The dominant narrative of Israeli nationalism is based on a foundational tension. On one hand, Zionism was motivated by a desire to create a new category of Jewish personhood that would be distinct from its European counterpart. Yet, on the other hand, normative Israeli identity has never been conceptualised as a fully “Middle Eastern” category. Rather, cultural and historical links to Europe have been strategically deployed to sustain and legitimate pervasive systems of social stratification and marginalisation that exist both within Jewish Israeli communities as well as between Jewish Israelis and Palestinians. In this paper, we describe how Arisa, a queer Israeli music group, critiques this dominant Eurocentric imagining of Israeli identity. Drawing on developments in the study of mediatised performance, we examine a promotional music video that Arisa released in 2014. We illustrate how in the video Arisa parodies normative conceptualisations of Israeli authenticity and the gendered, sexual and ethnic stereotypes that undergird them. At the same time, we demonstrate how Arisa's critique functions by reinscribing tropes of (Jewish) Israeli exceptionalism, thus feeding into dominant discourses of Israeli homonationalism. In the paper, we discuss the complex intersections between these two aspects of Arisa's performance as they relate to the politics of mediatised performance more generally.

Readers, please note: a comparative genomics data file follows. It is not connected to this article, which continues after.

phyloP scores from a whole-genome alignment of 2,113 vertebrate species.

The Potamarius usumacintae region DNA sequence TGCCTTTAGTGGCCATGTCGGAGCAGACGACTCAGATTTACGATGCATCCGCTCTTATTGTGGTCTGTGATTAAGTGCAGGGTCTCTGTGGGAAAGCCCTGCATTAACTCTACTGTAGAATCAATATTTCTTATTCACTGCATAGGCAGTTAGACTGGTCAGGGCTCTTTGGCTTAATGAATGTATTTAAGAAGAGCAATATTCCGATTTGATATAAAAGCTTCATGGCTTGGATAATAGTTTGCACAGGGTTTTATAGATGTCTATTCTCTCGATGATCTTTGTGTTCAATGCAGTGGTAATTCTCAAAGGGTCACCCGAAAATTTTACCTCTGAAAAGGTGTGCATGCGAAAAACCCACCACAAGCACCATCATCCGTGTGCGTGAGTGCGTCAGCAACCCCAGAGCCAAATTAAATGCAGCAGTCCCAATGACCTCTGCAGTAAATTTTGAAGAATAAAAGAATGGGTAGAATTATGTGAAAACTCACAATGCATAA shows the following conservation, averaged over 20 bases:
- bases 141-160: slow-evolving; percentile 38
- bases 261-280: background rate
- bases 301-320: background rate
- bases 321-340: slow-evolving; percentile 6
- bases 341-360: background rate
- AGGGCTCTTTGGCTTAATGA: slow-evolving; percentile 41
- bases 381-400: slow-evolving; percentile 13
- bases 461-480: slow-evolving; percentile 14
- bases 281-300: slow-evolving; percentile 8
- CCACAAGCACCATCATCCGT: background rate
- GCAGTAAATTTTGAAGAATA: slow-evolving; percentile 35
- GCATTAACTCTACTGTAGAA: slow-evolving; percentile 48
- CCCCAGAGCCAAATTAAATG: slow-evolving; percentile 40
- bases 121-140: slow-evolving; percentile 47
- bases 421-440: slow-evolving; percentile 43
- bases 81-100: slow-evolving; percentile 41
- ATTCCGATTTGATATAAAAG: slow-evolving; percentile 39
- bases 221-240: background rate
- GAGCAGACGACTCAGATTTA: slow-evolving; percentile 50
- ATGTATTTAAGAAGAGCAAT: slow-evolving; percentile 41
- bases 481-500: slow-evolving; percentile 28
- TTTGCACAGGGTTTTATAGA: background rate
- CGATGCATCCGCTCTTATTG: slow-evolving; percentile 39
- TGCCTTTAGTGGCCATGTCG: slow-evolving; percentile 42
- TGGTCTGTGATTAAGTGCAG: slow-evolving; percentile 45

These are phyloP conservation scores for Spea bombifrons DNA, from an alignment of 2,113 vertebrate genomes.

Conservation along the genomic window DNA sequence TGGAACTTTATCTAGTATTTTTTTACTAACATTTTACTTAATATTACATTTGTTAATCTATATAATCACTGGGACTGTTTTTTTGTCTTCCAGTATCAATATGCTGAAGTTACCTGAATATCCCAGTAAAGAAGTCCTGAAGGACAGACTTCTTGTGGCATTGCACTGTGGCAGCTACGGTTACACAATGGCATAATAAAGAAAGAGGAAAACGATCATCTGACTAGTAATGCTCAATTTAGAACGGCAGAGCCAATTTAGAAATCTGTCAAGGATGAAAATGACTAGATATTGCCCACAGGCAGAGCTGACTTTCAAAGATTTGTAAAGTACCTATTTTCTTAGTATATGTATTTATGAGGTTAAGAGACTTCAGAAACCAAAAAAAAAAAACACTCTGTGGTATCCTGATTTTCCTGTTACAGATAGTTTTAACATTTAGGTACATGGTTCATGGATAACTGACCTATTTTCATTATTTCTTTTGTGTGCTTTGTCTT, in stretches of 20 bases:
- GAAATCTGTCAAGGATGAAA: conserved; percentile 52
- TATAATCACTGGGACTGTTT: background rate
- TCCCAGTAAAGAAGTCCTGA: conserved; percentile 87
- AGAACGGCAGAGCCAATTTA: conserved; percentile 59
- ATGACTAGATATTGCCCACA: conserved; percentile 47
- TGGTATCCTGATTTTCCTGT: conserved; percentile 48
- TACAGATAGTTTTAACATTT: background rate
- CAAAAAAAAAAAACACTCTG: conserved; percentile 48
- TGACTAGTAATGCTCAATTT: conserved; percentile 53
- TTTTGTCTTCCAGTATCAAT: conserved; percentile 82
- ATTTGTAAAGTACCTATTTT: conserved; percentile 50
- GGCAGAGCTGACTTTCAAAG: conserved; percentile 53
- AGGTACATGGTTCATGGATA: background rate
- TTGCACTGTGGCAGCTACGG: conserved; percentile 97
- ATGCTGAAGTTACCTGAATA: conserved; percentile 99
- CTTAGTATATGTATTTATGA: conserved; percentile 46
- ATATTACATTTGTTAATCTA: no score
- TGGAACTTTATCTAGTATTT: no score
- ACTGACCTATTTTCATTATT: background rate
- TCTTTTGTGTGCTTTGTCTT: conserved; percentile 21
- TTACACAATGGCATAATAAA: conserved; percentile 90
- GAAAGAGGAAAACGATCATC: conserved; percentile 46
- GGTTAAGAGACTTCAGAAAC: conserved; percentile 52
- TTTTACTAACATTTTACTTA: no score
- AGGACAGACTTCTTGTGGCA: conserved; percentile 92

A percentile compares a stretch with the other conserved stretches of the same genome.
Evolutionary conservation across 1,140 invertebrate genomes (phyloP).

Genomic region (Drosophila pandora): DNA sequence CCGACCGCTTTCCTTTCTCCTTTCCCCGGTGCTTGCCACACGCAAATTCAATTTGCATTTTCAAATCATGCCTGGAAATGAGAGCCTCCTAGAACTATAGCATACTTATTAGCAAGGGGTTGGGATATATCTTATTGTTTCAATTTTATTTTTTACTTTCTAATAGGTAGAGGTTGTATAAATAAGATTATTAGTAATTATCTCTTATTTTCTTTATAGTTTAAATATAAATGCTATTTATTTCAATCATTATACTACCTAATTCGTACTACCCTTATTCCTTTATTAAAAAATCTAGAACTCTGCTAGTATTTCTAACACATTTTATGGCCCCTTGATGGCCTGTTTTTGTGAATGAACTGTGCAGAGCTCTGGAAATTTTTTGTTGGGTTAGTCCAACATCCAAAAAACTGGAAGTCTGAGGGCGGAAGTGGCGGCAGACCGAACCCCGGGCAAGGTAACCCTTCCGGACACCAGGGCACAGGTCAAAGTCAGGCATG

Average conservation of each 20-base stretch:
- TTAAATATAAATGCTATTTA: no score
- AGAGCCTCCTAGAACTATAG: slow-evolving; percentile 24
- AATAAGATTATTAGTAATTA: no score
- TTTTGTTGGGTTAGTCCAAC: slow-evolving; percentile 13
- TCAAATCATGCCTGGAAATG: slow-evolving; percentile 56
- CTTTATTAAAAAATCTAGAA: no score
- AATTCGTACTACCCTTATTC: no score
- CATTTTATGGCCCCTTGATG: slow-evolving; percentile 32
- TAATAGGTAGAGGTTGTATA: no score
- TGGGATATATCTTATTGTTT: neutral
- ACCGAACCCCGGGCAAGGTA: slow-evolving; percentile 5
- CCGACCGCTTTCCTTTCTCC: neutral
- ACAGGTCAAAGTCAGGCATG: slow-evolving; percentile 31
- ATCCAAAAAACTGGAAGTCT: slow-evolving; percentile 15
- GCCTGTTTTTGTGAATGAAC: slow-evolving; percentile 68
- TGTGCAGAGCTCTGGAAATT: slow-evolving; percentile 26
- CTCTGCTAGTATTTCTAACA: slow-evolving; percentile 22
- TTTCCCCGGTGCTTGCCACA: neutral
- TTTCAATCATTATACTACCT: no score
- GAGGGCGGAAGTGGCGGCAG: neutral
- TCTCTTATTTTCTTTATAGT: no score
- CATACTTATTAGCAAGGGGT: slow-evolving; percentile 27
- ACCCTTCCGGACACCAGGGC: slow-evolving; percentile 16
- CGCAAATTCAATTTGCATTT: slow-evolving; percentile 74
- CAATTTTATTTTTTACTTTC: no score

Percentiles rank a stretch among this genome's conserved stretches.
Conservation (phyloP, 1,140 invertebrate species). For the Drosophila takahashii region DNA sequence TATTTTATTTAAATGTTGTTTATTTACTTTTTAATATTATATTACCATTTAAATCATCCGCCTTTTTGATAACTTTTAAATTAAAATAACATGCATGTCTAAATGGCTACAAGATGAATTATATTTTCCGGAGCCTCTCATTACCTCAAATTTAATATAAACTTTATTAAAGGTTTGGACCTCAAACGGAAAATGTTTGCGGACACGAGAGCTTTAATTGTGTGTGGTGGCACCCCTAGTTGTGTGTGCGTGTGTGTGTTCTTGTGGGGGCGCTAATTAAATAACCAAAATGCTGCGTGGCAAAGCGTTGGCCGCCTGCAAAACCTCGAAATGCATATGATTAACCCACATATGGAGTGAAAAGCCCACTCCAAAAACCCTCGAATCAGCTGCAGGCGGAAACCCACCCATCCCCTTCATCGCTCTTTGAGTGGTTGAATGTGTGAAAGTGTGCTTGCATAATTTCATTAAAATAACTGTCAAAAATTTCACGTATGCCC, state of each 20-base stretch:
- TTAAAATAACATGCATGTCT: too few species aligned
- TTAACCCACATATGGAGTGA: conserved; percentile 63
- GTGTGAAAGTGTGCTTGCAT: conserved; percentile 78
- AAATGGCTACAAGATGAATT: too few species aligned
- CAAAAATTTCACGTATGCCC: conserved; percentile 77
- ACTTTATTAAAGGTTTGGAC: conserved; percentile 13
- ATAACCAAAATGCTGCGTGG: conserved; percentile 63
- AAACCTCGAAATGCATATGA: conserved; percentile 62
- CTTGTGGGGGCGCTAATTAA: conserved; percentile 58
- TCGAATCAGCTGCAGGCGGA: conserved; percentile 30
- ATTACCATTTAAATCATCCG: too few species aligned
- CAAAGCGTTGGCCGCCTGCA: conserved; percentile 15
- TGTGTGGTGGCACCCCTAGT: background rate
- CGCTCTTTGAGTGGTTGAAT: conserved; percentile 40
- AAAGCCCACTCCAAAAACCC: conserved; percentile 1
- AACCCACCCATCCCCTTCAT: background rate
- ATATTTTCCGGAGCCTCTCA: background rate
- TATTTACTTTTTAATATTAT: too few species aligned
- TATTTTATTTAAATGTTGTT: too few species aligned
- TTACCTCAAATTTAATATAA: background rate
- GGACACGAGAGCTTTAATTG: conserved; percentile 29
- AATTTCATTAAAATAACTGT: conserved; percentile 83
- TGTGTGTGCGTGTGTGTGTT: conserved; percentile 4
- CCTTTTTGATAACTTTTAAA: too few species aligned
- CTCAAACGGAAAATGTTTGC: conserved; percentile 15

ASJC Scopus subject areas
- Cultural Studies